I am a time traveller, like you. Our mode of time travel is a train called the present which goes in just one direction and, practically speaking, only stops once. All the same, I've been travelling this way for fifty-odd years, and right now you are in the same carriage. I don't know when you got on, but that's usually what happens; looking out of the window listening to your MP3 player of choice, you happen to turn your head and there in front of you is another passenger. You might talk, you might not. If you're unlucky the other person wants to talk about how precisely Liverpool managed a 2:2 draw with Everton, or about how David Cameron has no choice but to make the people of Britain hurt a lot. If you're lucky though, the passenger opposite is an experienced time traveller.
Now, I know you may be thinking it was just as well for Kenny Dalglish that Liverpool drew, but actually more interesting is just how long this train is. Also, all your living relatives are on board, if not in this carriage then in others behind or in front. Obviously all your dead ones have got off at their station, perhaps unexpectedly or even forcibly. Some people claim the dead can be contacted by mobile or on Skype, or something akin, but as you know, mobile coverage isn't great on Exmoor, so I suspect it's nonexistent in the Valley of Death, whatever Orange or the Archbishop of Canterbury may say. I'm afraid this means that my observations are more reliable than a ouija board - or indeed, dare I say it, than Holy Writ.
The other thing is just how fast this train goes. For instance, many passengers remember when this train was pulled by steam. Now we're burning the ghosts of primordial trees, which is much more advanced, but actually no faster. And if now doesn't feel particularly fast in any case, I'm reliably informed that it will come as a surprise when they announce your station. Another thing that happened only a moment ago was the IT and telecoms we mentioned earlier. You may already live your life entirely via Facebook and Twitter, but many of us are still texting 'are you coming good'' instead of 'are you coming home'. This is not surprising as only a short distance back down the track a phone was something attached to a wall in a building. You made it ring from a distance to see if anyone was going past. Sometimes you had to enter a box like the Tardis to do this. Unlike the Tardis (I assume) it smelt of wee, and as I discovered when I tried to sleep in one in the vicinity of Carmarthen, there were fleas. The only alternatives were to send a piece of paper you had written on, or to send a photocopy of some writing by phone to a printer the size of a breeze block. You needed a similar breeze block your end for this.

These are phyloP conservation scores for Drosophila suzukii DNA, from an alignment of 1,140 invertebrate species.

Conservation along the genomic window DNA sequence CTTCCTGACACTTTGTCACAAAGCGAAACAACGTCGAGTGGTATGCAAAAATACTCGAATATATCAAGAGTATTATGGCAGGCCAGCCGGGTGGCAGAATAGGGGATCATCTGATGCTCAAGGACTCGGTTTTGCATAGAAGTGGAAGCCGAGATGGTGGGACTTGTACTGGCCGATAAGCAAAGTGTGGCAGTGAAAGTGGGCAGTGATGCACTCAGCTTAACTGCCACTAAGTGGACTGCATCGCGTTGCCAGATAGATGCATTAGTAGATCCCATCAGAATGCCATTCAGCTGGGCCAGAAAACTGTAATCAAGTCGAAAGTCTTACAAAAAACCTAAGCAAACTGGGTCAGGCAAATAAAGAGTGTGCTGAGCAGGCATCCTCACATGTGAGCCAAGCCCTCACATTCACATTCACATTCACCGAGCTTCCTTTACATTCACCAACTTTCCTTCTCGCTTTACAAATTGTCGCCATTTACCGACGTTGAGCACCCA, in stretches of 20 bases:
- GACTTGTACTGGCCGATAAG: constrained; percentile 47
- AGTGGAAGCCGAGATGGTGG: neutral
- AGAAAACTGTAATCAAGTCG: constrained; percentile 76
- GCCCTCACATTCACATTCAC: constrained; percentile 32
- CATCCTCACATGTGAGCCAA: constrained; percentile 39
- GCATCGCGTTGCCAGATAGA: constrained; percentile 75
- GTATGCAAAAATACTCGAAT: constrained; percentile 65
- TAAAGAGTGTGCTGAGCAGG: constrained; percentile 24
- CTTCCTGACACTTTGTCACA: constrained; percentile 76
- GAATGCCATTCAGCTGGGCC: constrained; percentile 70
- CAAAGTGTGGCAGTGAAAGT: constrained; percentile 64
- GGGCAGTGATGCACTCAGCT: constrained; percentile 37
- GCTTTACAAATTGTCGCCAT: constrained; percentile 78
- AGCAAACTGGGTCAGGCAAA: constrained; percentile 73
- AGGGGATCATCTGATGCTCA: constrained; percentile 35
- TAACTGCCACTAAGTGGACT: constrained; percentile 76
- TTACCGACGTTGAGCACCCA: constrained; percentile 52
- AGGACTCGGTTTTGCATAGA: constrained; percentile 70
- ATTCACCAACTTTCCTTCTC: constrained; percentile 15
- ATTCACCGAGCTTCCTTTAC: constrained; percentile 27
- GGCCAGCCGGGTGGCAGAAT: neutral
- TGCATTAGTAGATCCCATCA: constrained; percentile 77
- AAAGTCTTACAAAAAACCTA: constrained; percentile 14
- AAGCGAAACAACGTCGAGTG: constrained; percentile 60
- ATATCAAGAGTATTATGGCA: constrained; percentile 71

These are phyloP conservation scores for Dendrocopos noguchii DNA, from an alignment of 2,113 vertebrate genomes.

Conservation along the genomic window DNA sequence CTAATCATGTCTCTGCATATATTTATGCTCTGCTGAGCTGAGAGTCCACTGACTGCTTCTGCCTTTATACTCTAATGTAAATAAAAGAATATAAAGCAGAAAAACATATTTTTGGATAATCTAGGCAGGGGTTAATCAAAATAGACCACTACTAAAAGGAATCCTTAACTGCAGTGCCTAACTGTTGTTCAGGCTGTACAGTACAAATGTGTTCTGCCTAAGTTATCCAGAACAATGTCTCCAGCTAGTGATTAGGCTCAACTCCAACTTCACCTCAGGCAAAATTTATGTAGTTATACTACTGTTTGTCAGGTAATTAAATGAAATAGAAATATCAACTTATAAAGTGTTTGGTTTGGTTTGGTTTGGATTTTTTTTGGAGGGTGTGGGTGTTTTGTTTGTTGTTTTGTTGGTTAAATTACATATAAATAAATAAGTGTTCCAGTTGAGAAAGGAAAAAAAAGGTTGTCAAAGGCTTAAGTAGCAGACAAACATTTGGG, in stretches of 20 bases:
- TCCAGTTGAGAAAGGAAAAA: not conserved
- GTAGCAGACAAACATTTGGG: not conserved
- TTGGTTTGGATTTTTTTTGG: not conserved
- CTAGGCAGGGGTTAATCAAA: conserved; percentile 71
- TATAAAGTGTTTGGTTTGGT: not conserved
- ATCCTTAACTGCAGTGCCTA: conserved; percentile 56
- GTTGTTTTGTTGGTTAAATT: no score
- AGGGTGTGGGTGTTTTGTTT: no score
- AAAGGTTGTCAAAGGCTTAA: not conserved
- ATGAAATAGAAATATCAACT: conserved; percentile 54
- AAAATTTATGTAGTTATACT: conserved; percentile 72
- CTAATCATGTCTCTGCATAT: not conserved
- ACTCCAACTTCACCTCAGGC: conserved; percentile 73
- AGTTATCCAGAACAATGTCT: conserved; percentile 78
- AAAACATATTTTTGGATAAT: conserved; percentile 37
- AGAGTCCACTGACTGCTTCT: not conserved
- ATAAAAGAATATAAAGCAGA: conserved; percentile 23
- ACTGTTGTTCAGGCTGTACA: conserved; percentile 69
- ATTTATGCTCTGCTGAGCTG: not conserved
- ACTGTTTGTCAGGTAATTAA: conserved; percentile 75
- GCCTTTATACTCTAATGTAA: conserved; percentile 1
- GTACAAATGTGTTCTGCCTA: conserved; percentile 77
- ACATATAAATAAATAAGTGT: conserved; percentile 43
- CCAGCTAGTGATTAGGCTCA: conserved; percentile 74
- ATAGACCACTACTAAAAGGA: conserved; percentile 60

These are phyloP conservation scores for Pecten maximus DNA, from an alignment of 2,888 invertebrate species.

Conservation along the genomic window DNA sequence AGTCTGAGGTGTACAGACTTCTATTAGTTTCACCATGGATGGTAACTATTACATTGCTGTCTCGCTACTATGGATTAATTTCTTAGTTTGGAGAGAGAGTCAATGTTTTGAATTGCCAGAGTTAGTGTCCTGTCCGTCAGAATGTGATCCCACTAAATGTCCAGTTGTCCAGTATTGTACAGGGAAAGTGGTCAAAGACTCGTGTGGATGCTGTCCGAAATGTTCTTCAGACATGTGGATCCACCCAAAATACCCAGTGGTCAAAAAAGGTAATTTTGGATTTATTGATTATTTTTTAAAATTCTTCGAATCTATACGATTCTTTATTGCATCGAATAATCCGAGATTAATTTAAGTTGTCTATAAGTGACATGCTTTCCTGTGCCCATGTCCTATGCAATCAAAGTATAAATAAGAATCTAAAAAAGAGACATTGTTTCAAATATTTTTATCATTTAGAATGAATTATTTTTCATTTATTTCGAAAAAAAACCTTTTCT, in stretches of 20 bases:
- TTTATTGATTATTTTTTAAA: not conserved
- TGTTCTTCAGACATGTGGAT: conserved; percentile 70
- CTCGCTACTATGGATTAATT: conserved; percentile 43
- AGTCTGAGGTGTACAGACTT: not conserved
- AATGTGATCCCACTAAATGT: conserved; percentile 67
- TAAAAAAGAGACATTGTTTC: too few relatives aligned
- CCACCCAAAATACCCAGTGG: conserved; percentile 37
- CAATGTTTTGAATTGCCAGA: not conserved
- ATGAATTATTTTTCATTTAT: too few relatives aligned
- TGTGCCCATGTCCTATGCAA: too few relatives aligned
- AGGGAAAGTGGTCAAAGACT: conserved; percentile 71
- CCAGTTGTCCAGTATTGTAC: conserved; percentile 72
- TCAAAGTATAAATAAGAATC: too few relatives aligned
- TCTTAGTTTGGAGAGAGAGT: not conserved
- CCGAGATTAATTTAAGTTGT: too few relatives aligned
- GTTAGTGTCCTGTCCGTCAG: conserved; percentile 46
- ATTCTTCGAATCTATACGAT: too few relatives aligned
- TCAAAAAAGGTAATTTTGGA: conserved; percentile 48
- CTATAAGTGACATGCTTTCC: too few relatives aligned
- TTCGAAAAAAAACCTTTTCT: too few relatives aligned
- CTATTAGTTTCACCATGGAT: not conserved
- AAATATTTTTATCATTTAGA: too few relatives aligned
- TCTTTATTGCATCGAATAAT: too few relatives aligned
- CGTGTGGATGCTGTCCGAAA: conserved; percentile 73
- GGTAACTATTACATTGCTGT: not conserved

Advice? You want advice on travelling on the time and space train! OK, but I don't know any more than you do. I think it's a good idea to look out of the window a) to enjoy the landscape, b) so you have some idea of where you're going. At the same time it's well worth listening to your fellow passengers and befriending them as much as possible. But don't give people credit for knowing things you don't just because they have a big beard and/or funny clothes, or they're in the government. Other than that, I suppose it's eat plenty of fruit and veg and climb trees or go skate-boarding or play football or somesuch, where possible. Another very important thing is right there in the MP3 player of your choice, or on the fold-down table in front of you: music, books, art. Oh, and flowers and birds and stuff. You may also find, sooner or later in the journey, that you have to invest in haemorrhoid cream.
As for what powers it all, now you're really asking. I don't really know, but I suspect it may be music. Next we'll be into 'What happens when the driver gets to their own station?' and 'Are we going to make our connection?' Again, I don't know. But what about you? Would you agree that Led Zepplin are the finest rock band there has ever been?